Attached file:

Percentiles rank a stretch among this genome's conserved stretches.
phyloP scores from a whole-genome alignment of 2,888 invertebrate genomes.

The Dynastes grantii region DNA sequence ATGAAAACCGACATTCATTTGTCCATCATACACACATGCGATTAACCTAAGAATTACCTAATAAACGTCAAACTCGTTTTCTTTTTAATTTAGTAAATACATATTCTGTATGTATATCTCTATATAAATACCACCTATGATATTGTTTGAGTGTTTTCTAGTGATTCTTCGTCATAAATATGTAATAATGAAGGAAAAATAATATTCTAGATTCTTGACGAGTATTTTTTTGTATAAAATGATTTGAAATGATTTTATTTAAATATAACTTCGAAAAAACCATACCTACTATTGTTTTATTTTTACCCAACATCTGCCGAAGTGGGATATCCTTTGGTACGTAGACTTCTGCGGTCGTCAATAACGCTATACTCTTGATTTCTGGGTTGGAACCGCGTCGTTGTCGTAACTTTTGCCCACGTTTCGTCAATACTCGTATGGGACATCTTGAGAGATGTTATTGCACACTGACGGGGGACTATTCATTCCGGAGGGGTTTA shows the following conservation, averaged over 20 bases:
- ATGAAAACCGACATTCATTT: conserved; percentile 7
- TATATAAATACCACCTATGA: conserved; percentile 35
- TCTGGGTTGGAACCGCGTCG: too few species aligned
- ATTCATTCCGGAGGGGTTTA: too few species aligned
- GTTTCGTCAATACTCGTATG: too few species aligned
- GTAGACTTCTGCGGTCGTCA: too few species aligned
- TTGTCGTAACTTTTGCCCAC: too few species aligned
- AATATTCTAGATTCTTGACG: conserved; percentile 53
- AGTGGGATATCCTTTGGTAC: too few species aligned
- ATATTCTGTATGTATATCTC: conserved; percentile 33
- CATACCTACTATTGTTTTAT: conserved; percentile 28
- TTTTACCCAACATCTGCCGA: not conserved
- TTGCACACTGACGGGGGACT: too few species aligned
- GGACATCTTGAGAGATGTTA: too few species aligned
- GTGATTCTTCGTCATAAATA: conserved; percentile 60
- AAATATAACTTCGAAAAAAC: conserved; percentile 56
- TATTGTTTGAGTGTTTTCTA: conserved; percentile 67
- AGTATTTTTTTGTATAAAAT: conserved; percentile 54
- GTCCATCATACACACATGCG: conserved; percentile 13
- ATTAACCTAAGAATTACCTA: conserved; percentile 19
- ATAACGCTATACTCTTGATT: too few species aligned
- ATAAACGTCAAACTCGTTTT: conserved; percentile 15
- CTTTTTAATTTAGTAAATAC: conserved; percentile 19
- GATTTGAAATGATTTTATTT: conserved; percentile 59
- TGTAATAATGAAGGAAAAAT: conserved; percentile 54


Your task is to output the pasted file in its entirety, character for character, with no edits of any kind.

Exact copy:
Percentiles rank a stretch among this genome's conserved stretches.
phyloP scores from a whole-genome alignment of 2,888 invertebrate genomes.

The Dynastes grantii region DNA sequence ATGAAAACCGACATTCATTTGTCCATCATACACACATGCGATTAACCTAAGAATTACCTAATAAACGTCAAACTCGTTTTCTTTTTAATTTAGTAAATACATATTCTGTATGTATATCTCTATATAAATACCACCTATGATATTGTTTGAGTGTTTTCTAGTGATTCTTCGTCATAAATATGTAATAATGAAGGAAAAATAATATTCTAGATTCTTGACGAGTATTTTTTTGTATAAAATGATTTGAAATGATTTTATTTAAATATAACTTCGAAAAAACCATACCTACTATTGTTTTATTTTTACCCAACATCTGCCGAAGTGGGATATCCTTTGGTACGTAGACTTCTGCGGTCGTCAATAACGCTATACTCTTGATTTCTGGGTTGGAACCGCGTCGTTGTCGTAACTTTTGCCCACGTTTCGTCAATACTCGTATGGGACATCTTGAGAGATGTTATTGCACACTGACGGGGGACTATTCATTCCGGAGGGGTTTA shows the following conservation, averaged over 20 bases:
- ATGAAAACCGACATTCATTT: conserved; percentile 7
- TATATAAATACCACCTATGA: conserved; percentile 35
- TCTGGGTTGGAACCGCGTCG: too few species aligned
- ATTCATTCCGGAGGGGTTTA: too few species aligned
- GTTTCGTCAATACTCGTATG: too few species aligned
- GTAGACTTCTGCGGTCGTCA: too few species aligned
- TTGTCGTAACTTTTGCCCAC: too few species aligned
- AATATTCTAGATTCTTGACG: conserved; percentile 53
- AGTGGGATATCCTTTGGTAC: too few species aligned
- ATATTCTGTATGTATATCTC: conserved; percentile 33
- CATACCTACTATTGTTTTAT: conserved; percentile 28
- TTTTACCCAACATCTGCCGA: not conserved
- TTGCACACTGACGGGGGACT: too few species aligned
- GGACATCTTGAGAGATGTTA: too few species aligned
- GTGATTCTTCGTCATAAATA: conserved; percentile 60
- AAATATAACTTCGAAAAAAC: conserved; percentile 56
- TATTGTTTGAGTGTTTTCTA: conserved; percentile 67
- AGTATTTTTTTGTATAAAAT: conserved; percentile 54
- GTCCATCATACACACATGCG: conserved; percentile 13
- ATTAACCTAAGAATTACCTA: conserved; percentile 19
- ATAACGCTATACTCTTGATT: too few species aligned
- ATAAACGTCAAACTCGTTTT: conserved; percentile 15
- CTTTTTAATTTAGTAAATAC: conserved; percentile 19
- GATTTGAAATGATTTTATTT: conserved; percentile 59
- TGTAATAATGAAGGAAAAAT: conserved; percentile 54